It’s Always Sunny in Philadelphia: “The Gang Squashes Their Beefs” (Episode 9.10)

TV Reviews It's Always Sunny in Philadelphia
It’s Always Sunny in Philadelphia: “The Gang Squashes Their Beefs” (Episode 9.10)

In format, if not in tone, the season nine finale of It’s Always Sunny resembled the series finale of another iconic comedy, Seinfeld. In both cases, the main characters are forced to confront all the people they’ve wronged over the years, and the list turns out to be long and angry. In Seinfeld’s case, though, it went down in the staid atmosphere of a court room, and ended with the protagonists being sent to jail under the Good Samaritan law. If you expected something that neat from It’s Always Sunny, though, you haven’t been paying attention. The constant element in this show is chaos, and it shouldn’t surprise you that the beef squashing here ends with the gang covered in literal squash, locking their enemies in a burning apartment, and dismissing the need to apologize or self-examine in any way.

But I’m getting ahead of myself. It begins in a video store, where Mac and Dennis are about to rent Thunder Gun Express, the Unrated Director’s Cut (“they were not able to rate it!” says Dennis excitedly) for Thanksgiving, because they both hate the holiday and would rather just sit around watching an action movie with “four extra seconds dedicated to the dong shot.” Bad news, though; Ryan and Liam McPoyle now own the video store (they wanted to corner an “emerging market”), and Liam is sporting a flesh-colored eye patch from when he lost it at his sister’s wedding. He’s still bitter at Dennis, Mac and everyone from Paddy’s, and he dramatically attempts to cut their video card in half. He misses, due to his total lack of depth perception, but his brother finishes the job, and there will be no Thunder Gun Express.

Back at the bar, Dee fails to get the right hoagies for everyone since she has her own beef with Gail the Snail (their cousin), who won’t serve her at the WaWa. On top of that, Paddy’s is freezing because Frank has an ongoing feud with Wang, the man in charge of the heat. In a flash, the gang realizes they need to spend Thanksgiving just like the original pilgrims, by squashing the beef with their enemies. They set up a dinner, Dennis prepares peace treaties (because once they sign, he says, “nobody can stop me”), symbolic hatches, slates, and actual squash and beef are brought to make metaphors literal, and the guests begin to arrive.

It doesn’t go well. Frank can’t squash the beef with Wang, because he refuses Charlie’s reasonable compromise (half the money now, half later) and lights a wad of bills on fire in defiance. Dennis and Mac won’t apologize to the McPoyles and start to look for a replacement eye instead, starting with Rickety Cricket. Bill Ponderosa and Man They Once Thought Was Bruce Mathis show up too, along with Gail the Snail (who gives Wang a “mashing” handjob under the table), and soon the entire scene devolves into a food fight (better thrown than eaten, really, since Charlie didn’t buy Grade-A beef). Liam McPoyle tries to hit Frank with the hatchet, but it sticks in Rickety Cricket’s arm instead, and as the chaos envelops everyone, the gang realizes there’s a fire from Frank’s earlier money-burning stunt. They leave the apartment, Dennis nails the door shut, and they go off by themselves with the vague promise of calling 911. Inside, Liam McPoyle can he heard screaming, “out the window!”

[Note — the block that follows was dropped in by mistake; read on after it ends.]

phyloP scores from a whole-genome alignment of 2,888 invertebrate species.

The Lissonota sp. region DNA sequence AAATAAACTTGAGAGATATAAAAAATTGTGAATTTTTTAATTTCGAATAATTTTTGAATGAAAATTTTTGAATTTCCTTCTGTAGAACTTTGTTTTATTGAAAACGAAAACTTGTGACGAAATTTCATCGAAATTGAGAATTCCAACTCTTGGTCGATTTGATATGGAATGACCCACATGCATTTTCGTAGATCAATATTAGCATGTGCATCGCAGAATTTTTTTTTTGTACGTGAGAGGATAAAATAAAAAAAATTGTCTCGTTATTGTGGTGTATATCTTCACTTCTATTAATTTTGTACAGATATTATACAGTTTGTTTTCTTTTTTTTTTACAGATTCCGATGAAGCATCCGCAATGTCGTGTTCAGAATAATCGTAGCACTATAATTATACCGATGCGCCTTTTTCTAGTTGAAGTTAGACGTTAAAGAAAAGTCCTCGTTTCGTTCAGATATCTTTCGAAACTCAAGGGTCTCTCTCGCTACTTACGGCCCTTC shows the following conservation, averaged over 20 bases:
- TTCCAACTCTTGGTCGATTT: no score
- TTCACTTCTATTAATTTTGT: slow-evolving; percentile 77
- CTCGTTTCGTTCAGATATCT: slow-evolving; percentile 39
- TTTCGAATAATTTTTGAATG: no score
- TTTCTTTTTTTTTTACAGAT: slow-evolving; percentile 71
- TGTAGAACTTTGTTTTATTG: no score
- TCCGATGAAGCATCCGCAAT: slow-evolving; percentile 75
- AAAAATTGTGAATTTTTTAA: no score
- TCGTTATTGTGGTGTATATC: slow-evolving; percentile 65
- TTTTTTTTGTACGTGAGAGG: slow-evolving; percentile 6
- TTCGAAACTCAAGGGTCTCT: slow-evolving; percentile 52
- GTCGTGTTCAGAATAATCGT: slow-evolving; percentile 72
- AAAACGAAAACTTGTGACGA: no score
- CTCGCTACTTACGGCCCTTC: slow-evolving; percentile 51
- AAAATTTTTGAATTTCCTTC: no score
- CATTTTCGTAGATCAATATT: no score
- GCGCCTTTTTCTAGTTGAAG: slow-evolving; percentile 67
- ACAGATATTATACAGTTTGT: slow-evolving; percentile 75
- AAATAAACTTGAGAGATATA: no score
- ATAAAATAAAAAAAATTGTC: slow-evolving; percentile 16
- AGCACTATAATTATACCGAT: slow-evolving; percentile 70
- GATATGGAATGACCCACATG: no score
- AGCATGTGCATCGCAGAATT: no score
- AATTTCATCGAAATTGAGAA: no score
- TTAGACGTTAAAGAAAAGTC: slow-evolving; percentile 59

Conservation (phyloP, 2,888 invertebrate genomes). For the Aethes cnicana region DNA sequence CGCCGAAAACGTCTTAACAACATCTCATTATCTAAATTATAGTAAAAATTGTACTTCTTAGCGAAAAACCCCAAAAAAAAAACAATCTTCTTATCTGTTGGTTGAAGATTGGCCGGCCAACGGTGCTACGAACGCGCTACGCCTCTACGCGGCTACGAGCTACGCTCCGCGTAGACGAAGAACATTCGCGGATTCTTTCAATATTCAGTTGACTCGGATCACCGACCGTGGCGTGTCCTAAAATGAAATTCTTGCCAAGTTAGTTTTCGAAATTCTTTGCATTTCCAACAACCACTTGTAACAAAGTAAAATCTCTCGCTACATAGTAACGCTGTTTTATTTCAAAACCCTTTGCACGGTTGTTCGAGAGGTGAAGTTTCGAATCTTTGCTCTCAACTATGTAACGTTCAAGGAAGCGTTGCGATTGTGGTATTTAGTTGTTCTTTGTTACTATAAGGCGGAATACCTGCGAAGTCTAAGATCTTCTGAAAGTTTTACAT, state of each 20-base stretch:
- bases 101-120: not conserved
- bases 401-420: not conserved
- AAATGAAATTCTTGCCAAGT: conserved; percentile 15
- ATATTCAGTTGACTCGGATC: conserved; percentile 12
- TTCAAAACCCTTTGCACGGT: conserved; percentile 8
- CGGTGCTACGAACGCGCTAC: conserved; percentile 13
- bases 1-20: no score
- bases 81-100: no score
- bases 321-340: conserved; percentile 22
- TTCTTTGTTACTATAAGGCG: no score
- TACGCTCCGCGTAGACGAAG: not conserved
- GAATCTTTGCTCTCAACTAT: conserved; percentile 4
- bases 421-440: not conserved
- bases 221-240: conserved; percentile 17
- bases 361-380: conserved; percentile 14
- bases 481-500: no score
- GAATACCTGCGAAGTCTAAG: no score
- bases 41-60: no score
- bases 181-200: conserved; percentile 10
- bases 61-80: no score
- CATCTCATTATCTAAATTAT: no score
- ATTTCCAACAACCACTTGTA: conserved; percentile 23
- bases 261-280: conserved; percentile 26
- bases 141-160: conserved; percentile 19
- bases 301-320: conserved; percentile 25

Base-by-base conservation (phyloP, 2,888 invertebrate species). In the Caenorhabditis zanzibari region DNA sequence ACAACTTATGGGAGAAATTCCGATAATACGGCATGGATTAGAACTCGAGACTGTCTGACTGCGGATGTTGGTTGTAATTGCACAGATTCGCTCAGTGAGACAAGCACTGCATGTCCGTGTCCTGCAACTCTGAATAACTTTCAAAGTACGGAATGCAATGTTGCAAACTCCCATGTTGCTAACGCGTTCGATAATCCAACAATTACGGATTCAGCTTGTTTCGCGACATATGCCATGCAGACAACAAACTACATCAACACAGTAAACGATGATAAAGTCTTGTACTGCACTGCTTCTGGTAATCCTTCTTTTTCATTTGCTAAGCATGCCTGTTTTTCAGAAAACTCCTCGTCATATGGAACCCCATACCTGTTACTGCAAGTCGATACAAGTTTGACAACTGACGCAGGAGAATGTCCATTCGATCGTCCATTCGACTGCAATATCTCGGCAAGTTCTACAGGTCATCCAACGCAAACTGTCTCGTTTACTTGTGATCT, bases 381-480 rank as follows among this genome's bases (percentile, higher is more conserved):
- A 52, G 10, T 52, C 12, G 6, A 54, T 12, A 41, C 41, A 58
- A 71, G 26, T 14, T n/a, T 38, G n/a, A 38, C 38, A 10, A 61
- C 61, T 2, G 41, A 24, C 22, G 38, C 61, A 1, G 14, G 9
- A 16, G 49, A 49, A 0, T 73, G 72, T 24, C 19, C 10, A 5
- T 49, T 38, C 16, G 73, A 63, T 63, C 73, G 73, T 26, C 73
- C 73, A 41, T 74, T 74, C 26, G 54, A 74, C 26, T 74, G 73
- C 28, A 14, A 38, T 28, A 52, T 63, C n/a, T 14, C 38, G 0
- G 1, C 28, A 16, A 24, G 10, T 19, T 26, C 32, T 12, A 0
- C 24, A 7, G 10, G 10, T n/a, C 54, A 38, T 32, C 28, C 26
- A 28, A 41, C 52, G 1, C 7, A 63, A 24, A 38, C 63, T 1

It was an appropriate finale for season nine, which has largely relied on gimmicks from the past (Lethal Weapon Six, Gun Fever Too) in lieu of new material. It’s the sign of a show running out of ideas, maybe, but this particular retread was successful. Liam McPoyle (played by the hilarious Jimmi Simpson) deserves a place among the top minor comedic characters of all time, and every time he appears in an episode, he lights it up. The success of any It’s Always Sunny episode depends on how organically the frantic energy builds, and whether the climax feels earned or forced, and last night’s finish had plenty of justification.

The insanity felt right, and that, as a tag line, could eventually serve as a perfect epitaph this odd, wonderful show. But as the gang confronts a tenth season, the reality is that season was often weak and redundant. It hasn’t quite jumped the shark, but it has raised questions about whether their best comedy is behind them. If they can’t find new inspiration, they’ll reduce themselves to the comedy equivalent of aging rock stars, performing their greatest hits with less vigor all the time.

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